" <-- this double quote indicates a vimrc comment

" Change Vim's default color scheme to apprentice which is
" a dark, low contrast and slate color scheme that's undistracting
" and suitable for coding as it reduces eye strain
" (emerge app-vim/colorschemes).
" If the theme's color look different to the colors in the picture above
" then it's because I have a special configuration for my urxvt terminal
" colors, kindly check this DOTSLASHLINUX guide on configuring urxvt:
"
"     https://www.dotslashlinux.com/2017/03/30/configuring-rxvt-unicode-urxvt/
"
colorscheme apprentice

" This is extremely useful for indenation purposes
" of several filetypes used in web development
" as you can simply press gg=G for auto indentation
filetype plugin indent on

" This will show line numbers
set number

" We'll combine normal line numbers with relative
" line numbers to make it easier to move between
" multiple lines
set relativenumber

" This will enable Vim's syntax highlighting
syntax on

" This will enable Vim's spell checking feature
" for the English language (emerge -av vim-spell-en)
set spell spelllang=en

" We'll be using this option to modify files directly
" inside NERDTree inside Vim, without having to exit Vim
set modifiable

" This will highlight the current line your cursor is at
set cursorline

" This will highlight the current column your cursor is at
" and it'll make it much easier to determine your closing tags
" (along with matchtagalways) when code is properly indented
set cursorcolumn

" This will enable the usage of your mouse inside Vim in
" terminal emulators that support it (gpm)
set mouse=a

" This option speeds up macro execution in Vim
" Some users may rarely experience glitches with this option
" enabled
set lazyredraw

" This enabled 256-color support in Vim, which is needed
" by many color schemes
set t_Co=256

" This will make Vim start searching the moment you start
" typing the first letter of your search keyword
set incsearch

" This will make Vim highlight all search results that
" matched the search keyword
set hlsearch

" This will make tabs 2 spaces wide
set tabstop=2

" This is needed to tree tabs as multiple spaces
set shiftwidth=2

" This option will enable you to enter a real Tab character
" by pressing Ctrl-V<Tab>
set expandtab

" This will enable NERDTree to show hidden files
let NERDTreeShowHidden=1



3- Plug-ins

I generally like to manually install my plug-ins. Although, many would recommend against that not because it’s hard but because things may get messy sometimes, but it suits me well.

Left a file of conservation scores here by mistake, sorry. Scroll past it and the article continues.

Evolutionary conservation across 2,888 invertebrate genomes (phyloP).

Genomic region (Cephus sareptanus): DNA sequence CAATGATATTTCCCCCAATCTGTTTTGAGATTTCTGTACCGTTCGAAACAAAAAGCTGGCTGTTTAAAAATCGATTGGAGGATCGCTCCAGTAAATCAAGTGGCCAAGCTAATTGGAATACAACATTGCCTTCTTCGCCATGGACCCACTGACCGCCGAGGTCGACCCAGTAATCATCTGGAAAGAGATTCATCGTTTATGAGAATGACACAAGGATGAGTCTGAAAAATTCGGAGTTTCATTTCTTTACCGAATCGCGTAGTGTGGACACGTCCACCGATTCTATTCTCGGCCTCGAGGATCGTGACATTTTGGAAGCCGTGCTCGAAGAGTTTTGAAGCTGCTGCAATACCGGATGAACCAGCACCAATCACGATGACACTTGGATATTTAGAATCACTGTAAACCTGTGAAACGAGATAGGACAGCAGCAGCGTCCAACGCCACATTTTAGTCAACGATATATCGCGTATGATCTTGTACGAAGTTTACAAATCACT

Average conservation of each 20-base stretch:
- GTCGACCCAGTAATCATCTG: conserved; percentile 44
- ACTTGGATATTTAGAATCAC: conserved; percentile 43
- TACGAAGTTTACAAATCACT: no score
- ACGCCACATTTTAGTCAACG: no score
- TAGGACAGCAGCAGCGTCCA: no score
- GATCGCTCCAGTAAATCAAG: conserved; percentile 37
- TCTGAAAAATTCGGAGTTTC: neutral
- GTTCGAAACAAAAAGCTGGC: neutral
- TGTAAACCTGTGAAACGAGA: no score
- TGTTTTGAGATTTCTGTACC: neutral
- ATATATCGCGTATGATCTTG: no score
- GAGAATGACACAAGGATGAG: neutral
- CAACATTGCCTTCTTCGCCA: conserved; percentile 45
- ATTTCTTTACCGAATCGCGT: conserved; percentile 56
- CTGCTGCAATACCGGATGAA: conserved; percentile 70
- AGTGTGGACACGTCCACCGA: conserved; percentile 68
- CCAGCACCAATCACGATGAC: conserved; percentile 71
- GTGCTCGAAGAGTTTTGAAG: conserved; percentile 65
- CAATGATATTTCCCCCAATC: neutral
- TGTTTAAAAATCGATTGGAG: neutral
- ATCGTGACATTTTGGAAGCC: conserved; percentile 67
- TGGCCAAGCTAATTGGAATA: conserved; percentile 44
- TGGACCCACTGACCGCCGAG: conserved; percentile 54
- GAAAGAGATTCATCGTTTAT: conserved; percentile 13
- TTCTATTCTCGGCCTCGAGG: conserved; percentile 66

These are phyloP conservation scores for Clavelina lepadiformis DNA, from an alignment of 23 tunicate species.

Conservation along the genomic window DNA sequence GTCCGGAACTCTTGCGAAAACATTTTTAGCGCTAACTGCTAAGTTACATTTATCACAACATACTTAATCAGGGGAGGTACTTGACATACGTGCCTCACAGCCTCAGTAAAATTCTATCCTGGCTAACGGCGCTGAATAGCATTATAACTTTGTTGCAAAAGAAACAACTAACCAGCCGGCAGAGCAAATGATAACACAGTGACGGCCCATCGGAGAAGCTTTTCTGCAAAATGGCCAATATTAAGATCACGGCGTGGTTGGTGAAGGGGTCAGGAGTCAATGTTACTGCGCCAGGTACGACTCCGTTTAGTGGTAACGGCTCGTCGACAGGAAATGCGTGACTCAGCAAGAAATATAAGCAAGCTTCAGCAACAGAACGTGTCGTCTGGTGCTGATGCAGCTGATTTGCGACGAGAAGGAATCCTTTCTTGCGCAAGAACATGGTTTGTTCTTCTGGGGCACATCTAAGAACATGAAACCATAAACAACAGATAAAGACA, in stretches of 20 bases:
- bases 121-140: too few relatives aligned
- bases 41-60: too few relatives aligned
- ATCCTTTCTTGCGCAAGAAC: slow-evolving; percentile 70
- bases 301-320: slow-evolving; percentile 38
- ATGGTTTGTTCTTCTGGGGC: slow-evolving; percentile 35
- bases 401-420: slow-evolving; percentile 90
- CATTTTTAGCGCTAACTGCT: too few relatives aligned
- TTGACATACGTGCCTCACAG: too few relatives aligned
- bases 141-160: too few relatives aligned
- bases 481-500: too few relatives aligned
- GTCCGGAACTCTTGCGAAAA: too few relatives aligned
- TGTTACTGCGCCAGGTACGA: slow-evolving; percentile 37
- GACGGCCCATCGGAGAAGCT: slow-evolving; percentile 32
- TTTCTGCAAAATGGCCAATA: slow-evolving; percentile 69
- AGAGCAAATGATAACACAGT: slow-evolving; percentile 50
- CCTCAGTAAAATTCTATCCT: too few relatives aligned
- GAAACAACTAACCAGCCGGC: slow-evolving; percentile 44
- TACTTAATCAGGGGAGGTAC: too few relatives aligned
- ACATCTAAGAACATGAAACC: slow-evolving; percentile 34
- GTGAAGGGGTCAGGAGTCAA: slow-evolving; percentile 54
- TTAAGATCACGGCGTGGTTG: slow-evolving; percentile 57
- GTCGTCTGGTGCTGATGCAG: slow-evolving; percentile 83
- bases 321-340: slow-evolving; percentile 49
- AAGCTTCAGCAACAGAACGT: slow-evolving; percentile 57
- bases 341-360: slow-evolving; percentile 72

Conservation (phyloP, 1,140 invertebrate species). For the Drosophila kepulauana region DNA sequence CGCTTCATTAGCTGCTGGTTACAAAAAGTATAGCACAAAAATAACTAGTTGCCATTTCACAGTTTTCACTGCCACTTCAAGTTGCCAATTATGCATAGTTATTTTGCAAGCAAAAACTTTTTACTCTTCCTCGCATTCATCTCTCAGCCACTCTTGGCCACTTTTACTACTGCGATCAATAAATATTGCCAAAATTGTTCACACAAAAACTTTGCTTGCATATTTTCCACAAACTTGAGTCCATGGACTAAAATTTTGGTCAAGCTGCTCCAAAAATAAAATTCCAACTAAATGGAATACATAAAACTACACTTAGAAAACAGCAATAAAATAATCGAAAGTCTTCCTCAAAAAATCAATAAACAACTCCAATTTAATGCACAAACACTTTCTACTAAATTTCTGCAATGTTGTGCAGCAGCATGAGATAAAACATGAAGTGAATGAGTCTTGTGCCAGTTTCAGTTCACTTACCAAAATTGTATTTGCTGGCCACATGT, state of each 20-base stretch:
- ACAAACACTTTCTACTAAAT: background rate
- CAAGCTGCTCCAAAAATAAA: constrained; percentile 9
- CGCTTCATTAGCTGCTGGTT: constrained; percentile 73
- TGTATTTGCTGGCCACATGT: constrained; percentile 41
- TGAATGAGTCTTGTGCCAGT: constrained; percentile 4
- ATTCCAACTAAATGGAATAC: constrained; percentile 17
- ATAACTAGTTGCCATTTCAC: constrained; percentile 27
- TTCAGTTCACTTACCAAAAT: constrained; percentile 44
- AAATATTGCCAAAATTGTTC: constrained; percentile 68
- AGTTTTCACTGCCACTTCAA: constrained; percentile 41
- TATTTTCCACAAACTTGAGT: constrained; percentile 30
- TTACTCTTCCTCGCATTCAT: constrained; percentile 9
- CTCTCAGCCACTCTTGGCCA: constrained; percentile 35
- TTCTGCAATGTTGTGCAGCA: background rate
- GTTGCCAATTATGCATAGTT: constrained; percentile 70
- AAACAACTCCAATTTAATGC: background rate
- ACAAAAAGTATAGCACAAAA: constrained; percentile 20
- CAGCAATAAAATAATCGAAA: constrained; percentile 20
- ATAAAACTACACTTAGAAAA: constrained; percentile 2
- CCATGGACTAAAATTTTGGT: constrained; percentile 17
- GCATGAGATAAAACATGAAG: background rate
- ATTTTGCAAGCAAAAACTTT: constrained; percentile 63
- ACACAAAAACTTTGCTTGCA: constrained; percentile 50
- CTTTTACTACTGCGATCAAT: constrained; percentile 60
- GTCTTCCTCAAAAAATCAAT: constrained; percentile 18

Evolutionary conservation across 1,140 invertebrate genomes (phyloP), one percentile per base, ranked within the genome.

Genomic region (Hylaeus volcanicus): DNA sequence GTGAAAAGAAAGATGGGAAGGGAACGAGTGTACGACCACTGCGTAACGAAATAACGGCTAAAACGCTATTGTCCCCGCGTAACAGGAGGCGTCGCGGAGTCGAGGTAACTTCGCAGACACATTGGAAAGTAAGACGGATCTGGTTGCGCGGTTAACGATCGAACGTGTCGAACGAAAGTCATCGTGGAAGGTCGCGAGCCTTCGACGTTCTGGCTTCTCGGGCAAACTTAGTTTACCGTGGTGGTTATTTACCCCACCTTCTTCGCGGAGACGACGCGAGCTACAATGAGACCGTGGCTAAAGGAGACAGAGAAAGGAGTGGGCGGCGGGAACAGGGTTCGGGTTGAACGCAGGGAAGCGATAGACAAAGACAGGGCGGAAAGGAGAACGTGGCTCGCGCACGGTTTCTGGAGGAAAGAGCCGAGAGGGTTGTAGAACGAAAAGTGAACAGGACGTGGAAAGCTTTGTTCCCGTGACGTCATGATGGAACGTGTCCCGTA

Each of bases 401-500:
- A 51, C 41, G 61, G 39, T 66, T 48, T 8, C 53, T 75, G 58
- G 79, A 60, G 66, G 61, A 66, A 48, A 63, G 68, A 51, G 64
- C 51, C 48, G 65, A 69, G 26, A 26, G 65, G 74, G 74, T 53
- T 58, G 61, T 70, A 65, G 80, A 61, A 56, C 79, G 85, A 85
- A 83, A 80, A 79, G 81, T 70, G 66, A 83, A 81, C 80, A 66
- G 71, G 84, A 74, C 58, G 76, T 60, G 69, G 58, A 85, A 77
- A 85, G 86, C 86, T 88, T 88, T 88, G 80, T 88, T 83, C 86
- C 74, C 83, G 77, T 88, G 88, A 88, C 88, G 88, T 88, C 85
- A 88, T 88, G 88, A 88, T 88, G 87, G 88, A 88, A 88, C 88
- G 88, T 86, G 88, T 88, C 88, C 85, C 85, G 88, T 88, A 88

If you’d like to use a plug-in manager then I highly recommend pathogen.vim.

You have mainly 2 sources for Vim plug-ins. The first being your distribution’s repositories and the second being GitHub. Most of the time, your distribution’s repositories will have the plug-in you’re looking for unless it was extremely new or not popular.

There are a couple of downsides for installing plug-ins directly from GitHub. The first is the manual management and installation of these plug-ins and the second is updating them as your distribution’s package manager won’t detect these user installed plug-ins.

I’d also like to recommend this awesome website VimAwesome that’s considered a Vim plug-in heaven for all Vim users.

Before listing these plug-ins, I’d like you to take a look at /usr/share/vim, and examine the contents of the directories listed inside. In my system, here’s an output of what’s inside:

ls -lh /usr/share/vim
total 4.0K
drwxr-xr-x 18 root root 4.0K Sep 16 18:49 vim80
drwxr-xr-x 14 root root  191 Sep 22 13:49 vimfiles


Now focus on vimfiles, as plug-ins will be installed there:

ls -lh /usr/share/vim/vimfiles
total 12K
drwxr-xr-x  10 root root  300 Sep 22 22:05 autoload
drwxr-xr-x   2 root root  324 Sep 22 13:58 doc
drwxr-xr-x   2 root root   97 Sep 21 11:20 ftdetect
drwxr-xr-x   2 root root 4.0K Sep  9 12:15 ftplugin
drwxr-xr-x   2 root root   84 Sep 21 11:20 indent
drwxr-xr-x   3 root root   22 Aug 22 13:53 lib
drwxr-xr-x   2 root root   79 Aug 22 13:56 nerdtree_plugin
drwxr-xr-x   3 root root  319 Sep 22 13:58 plugin
drwxr-xr-x   3 root root  114 Aug 23 14:29 python
drwxr-xr-x   2 root root  128 Sep 22 12:37 spell
drwxr-xr-x   2 root root 4.0K Sep 22 13:51 syntax
drwxr-xr-x 107 root root 4.0K Sep 22 13:49 syntax_checkers